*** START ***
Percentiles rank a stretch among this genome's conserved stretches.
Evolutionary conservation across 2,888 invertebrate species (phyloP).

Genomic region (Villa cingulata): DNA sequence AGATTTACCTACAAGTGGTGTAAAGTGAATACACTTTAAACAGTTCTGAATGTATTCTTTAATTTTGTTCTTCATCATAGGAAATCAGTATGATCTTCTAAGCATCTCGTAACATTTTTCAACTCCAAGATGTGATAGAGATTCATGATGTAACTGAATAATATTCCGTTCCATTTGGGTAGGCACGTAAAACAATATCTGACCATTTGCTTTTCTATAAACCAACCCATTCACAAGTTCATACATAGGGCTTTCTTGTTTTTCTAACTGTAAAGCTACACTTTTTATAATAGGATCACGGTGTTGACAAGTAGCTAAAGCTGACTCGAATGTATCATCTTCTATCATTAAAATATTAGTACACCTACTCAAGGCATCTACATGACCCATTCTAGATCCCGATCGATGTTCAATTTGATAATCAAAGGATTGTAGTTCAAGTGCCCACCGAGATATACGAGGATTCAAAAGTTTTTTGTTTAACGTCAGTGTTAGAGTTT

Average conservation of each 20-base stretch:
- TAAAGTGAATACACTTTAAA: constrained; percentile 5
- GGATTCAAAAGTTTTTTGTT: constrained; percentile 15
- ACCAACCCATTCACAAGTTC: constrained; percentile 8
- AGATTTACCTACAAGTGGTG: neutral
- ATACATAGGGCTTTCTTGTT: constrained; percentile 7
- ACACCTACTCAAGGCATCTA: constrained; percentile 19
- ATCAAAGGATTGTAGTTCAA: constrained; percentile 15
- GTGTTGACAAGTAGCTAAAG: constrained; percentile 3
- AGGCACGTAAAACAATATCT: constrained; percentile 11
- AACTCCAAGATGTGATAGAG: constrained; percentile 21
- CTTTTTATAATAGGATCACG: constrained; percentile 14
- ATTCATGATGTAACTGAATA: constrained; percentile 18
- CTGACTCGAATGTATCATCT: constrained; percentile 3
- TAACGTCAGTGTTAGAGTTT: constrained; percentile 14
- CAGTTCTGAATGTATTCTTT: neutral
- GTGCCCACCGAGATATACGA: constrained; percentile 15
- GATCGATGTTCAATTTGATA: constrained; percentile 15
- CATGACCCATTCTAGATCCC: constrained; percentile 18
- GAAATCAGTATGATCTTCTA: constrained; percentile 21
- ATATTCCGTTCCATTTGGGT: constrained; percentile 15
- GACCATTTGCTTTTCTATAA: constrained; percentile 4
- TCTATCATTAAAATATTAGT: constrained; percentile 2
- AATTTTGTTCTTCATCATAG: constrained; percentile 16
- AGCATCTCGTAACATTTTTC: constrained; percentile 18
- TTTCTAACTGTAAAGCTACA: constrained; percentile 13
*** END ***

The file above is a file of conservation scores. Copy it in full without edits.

Percentiles rank a stretch among this genome's conserved stretches.
Evolutionary conservation across 2,888 invertebrate species (phyloP).

Genomic region (Villa cingulata): DNA sequence AGATTTACCTACAAGTGGTGTAAAGTGAATACACTTTAAACAGTTCTGAATGTATTCTTTAATTTTGTTCTTCATCATAGGAAATCAGTATGATCTTCTAAGCATCTCGTAACATTTTTCAACTCCAAGATGTGATAGAGATTCATGATGTAACTGAATAATATTCCGTTCCATTTGGGTAGGCACGTAAAACAATATCTGACCATTTGCTTTTCTATAAACCAACCCATTCACAAGTTCATACATAGGGCTTTCTTGTTTTTCTAACTGTAAAGCTACACTTTTTATAATAGGATCACGGTGTTGACAAGTAGCTAAAGCTGACTCGAATGTATCATCTTCTATCATTAAAATATTAGTACACCTACTCAAGGCATCTACATGACCCATTCTAGATCCCGATCGATGTTCAATTTGATAATCAAAGGATTGTAGTTCAAGTGCCCACCGAGATATACGAGGATTCAAAAGTTTTTTGTTTAACGTCAGTGTTAGAGTTT

Average conservation of each 20-base stretch:
- TAAAGTGAATACACTTTAAA: constrained; percentile 5
- GGATTCAAAAGTTTTTTGTT: constrained; percentile 15
- ACCAACCCATTCACAAGTTC: constrained; percentile 8
- AGATTTACCTACAAGTGGTG: neutral
- ATACATAGGGCTTTCTTGTT: constrained; percentile 7
- ACACCTACTCAAGGCATCTA: constrained; percentile 19
- ATCAAAGGATTGTAGTTCAA: constrained; percentile 15
- GTGTTGACAAGTAGCTAAAG: constrained; percentile 3
- AGGCACGTAAAACAATATCT: constrained; percentile 11
- AACTCCAAGATGTGATAGAG: constrained; percentile 21
- CTTTTTATAATAGGATCACG: constrained; percentile 14
- ATTCATGATGTAACTGAATA: constrained; percentile 18
- CTGACTCGAATGTATCATCT: constrained; percentile 3
- TAACGTCAGTGTTAGAGTTT: constrained; percentile 14
- CAGTTCTGAATGTATTCTTT: neutral
- GTGCCCACCGAGATATACGA: constrained; percentile 15
- GATCGATGTTCAATTTGATA: constrained; percentile 15
- CATGACCCATTCTAGATCCC: constrained; percentile 18
- GAAATCAGTATGATCTTCTA: constrained; percentile 21
- ATATTCCGTTCCATTTGGGT: constrained; percentile 15
- GACCATTTGCTTTTCTATAA: constrained; percentile 4
- TCTATCATTAAAATATTAGT: constrained; percentile 2
- AATTTTGTTCTTCATCATAG: constrained; percentile 16
- AGCATCTCGTAACATTTTTC: constrained; percentile 18
- TTTCTAACTGTAAAGCTACA: constrained; percentile 13